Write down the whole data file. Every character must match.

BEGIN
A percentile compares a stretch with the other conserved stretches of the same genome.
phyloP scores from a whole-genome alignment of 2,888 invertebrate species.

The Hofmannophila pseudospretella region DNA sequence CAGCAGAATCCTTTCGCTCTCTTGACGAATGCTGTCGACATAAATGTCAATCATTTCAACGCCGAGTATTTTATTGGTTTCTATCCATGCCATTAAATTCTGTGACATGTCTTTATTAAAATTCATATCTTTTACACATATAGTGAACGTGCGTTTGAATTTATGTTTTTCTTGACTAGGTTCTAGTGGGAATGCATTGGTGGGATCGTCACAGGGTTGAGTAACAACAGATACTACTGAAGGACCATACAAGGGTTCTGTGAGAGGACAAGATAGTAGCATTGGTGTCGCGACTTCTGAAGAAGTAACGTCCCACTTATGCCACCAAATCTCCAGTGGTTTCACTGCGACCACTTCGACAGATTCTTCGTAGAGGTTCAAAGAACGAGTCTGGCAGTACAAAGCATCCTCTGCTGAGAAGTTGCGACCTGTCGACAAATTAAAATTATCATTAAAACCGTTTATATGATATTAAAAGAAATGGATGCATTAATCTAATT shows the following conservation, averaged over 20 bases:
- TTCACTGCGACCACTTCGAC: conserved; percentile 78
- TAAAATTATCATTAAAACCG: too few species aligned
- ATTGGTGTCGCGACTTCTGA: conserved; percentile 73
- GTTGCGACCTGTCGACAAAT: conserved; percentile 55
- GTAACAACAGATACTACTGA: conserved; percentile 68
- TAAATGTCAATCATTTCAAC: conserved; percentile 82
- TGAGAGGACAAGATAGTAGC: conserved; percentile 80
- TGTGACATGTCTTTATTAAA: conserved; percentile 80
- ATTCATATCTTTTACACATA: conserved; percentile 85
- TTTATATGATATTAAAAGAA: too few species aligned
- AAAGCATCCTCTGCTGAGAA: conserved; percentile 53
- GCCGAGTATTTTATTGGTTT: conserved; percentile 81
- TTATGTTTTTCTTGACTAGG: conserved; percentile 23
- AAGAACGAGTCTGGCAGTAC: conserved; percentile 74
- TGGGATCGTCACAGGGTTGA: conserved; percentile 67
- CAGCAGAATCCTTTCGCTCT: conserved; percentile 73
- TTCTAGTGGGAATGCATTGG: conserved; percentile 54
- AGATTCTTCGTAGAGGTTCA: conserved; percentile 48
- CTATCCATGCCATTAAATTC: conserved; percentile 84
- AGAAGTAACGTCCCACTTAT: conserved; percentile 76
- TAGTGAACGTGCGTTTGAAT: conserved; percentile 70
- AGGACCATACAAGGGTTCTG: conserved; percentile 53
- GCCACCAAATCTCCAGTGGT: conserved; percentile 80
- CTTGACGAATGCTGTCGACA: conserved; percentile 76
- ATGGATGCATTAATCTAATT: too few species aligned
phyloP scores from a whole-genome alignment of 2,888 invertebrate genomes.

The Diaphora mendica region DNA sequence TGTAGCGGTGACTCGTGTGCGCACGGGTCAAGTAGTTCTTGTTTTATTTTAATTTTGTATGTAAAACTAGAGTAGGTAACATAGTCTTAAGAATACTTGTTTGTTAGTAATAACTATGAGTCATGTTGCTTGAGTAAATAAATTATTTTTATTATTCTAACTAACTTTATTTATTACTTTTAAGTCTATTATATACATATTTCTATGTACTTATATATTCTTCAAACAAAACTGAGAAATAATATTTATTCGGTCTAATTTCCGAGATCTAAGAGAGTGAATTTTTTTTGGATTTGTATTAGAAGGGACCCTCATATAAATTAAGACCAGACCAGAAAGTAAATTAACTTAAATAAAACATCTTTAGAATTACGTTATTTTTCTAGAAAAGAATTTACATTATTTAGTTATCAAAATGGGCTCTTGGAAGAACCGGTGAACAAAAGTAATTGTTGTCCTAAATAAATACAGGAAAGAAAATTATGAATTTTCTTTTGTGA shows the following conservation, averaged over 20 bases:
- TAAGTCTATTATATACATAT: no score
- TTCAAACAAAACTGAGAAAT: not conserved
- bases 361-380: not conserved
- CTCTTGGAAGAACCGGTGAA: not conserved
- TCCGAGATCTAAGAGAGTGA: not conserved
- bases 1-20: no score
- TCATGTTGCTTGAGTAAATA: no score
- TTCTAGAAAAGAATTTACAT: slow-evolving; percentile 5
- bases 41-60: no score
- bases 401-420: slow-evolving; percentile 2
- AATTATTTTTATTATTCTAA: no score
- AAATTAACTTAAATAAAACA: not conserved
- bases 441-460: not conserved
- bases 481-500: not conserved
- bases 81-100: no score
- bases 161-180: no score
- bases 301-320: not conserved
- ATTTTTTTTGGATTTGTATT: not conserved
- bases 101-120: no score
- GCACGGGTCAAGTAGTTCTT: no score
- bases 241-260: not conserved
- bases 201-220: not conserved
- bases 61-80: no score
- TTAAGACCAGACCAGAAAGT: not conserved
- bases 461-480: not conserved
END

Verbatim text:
A percentile compares a stretch with the other conserved stretches of the same genome.
phyloP scores from a whole-genome alignment of 2,888 invertebrate species.

The Hofmannophila pseudospretella region DNA sequence CAGCAGAATCCTTTCGCTCTCTTGACGAATGCTGTCGACATAAATGTCAATCATTTCAACGCCGAGTATTTTATTGGTTTCTATCCATGCCATTAAATTCTGTGACATGTCTTTATTAAAATTCATATCTTTTACACATATAGTGAACGTGCGTTTGAATTTATGTTTTTCTTGACTAGGTTCTAGTGGGAATGCATTGGTGGGATCGTCACAGGGTTGAGTAACAACAGATACTACTGAAGGACCATACAAGGGTTCTGTGAGAGGACAAGATAGTAGCATTGGTGTCGCGACTTCTGAAGAAGTAACGTCCCACTTATGCCACCAAATCTCCAGTGGTTTCACTGCGACCACTTCGACAGATTCTTCGTAGAGGTTCAAAGAACGAGTCTGGCAGTACAAAGCATCCTCTGCTGAGAAGTTGCGACCTGTCGACAAATTAAAATTATCATTAAAACCGTTTATATGATATTAAAAGAAATGGATGCATTAATCTAATT shows the following conservation, averaged over 20 bases:
- TTCACTGCGACCACTTCGAC: conserved; percentile 78
- TAAAATTATCATTAAAACCG: too few species aligned
- ATTGGTGTCGCGACTTCTGA: conserved; percentile 73
- GTTGCGACCTGTCGACAAAT: conserved; percentile 55
- GTAACAACAGATACTACTGA: conserved; percentile 68
- TAAATGTCAATCATTTCAAC: conserved; percentile 82
- TGAGAGGACAAGATAGTAGC: conserved; percentile 80
- TGTGACATGTCTTTATTAAA: conserved; percentile 80
- ATTCATATCTTTTACACATA: conserved; percentile 85
- TTTATATGATATTAAAAGAA: too few species aligned
- AAAGCATCCTCTGCTGAGAA: conserved; percentile 53
- GCCGAGTATTTTATTGGTTT: conserved; percentile 81
- TTATGTTTTTCTTGACTAGG: conserved; percentile 23
- AAGAACGAGTCTGGCAGTAC: conserved; percentile 74
- TGGGATCGTCACAGGGTTGA: conserved; percentile 67
- CAGCAGAATCCTTTCGCTCT: conserved; percentile 73
- TTCTAGTGGGAATGCATTGG: conserved; percentile 54
- AGATTCTTCGTAGAGGTTCA: conserved; percentile 48
- CTATCCATGCCATTAAATTC: conserved; percentile 84
- AGAAGTAACGTCCCACTTAT: conserved; percentile 76
- TAGTGAACGTGCGTTTGAAT: conserved; percentile 70
- AGGACCATACAAGGGTTCTG: conserved; percentile 53
- GCCACCAAATCTCCAGTGGT: conserved; percentile 80
- CTTGACGAATGCTGTCGACA: conserved; percentile 76
- ATGGATGCATTAATCTAATT: too few species aligned
phyloP scores from a whole-genome alignment of 2,888 invertebrate genomes.

The Diaphora mendica region DNA sequence TGTAGCGGTGACTCGTGTGCGCACGGGTCAAGTAGTTCTTGTTTTATTTTAATTTTGTATGTAAAACTAGAGTAGGTAACATAGTCTTAAGAATACTTGTTTGTTAGTAATAACTATGAGTCATGTTGCTTGAGTAAATAAATTATTTTTATTATTCTAACTAACTTTATTTATTACTTTTAAGTCTATTATATACATATTTCTATGTACTTATATATTCTTCAAACAAAACTGAGAAATAATATTTATTCGGTCTAATTTCCGAGATCTAAGAGAGTGAATTTTTTTTGGATTTGTATTAGAAGGGACCCTCATATAAATTAAGACCAGACCAGAAAGTAAATTAACTTAAATAAAACATCTTTAGAATTACGTTATTTTTCTAGAAAAGAATTTACATTATTTAGTTATCAAAATGGGCTCTTGGAAGAACCGGTGAACAAAAGTAATTGTTGTCCTAAATAAATACAGGAAAGAAAATTATGAATTTTCTTTTGTGA shows the following conservation, averaged over 20 bases:
- TAAGTCTATTATATACATAT: no score
- TTCAAACAAAACTGAGAAAT: not conserved
- bases 361-380: not conserved
- CTCTTGGAAGAACCGGTGAA: not conserved
- TCCGAGATCTAAGAGAGTGA: not conserved
- bases 1-20: no score
- TCATGTTGCTTGAGTAAATA: no score
- TTCTAGAAAAGAATTTACAT: slow-evolving; percentile 5
- bases 41-60: no score
- bases 401-420: slow-evolving; percentile 2
- AATTATTTTTATTATTCTAA: no score
- AAATTAACTTAAATAAAACA: not conserved
- bases 441-460: not conserved
- bases 481-500: not conserved
- bases 81-100: no score
- bases 161-180: no score
- bases 301-320: not conserved
- ATTTTTTTTGGATTTGTATT: not conserved
- bases 101-120: no score
- GCACGGGTCAAGTAGTTCTT: no score
- bases 241-260: not conserved
- bases 201-220: not conserved
- bases 61-80: no score
- TTAAGACCAGACCAGAAAGT: not conserved
- bases 461-480: not conserved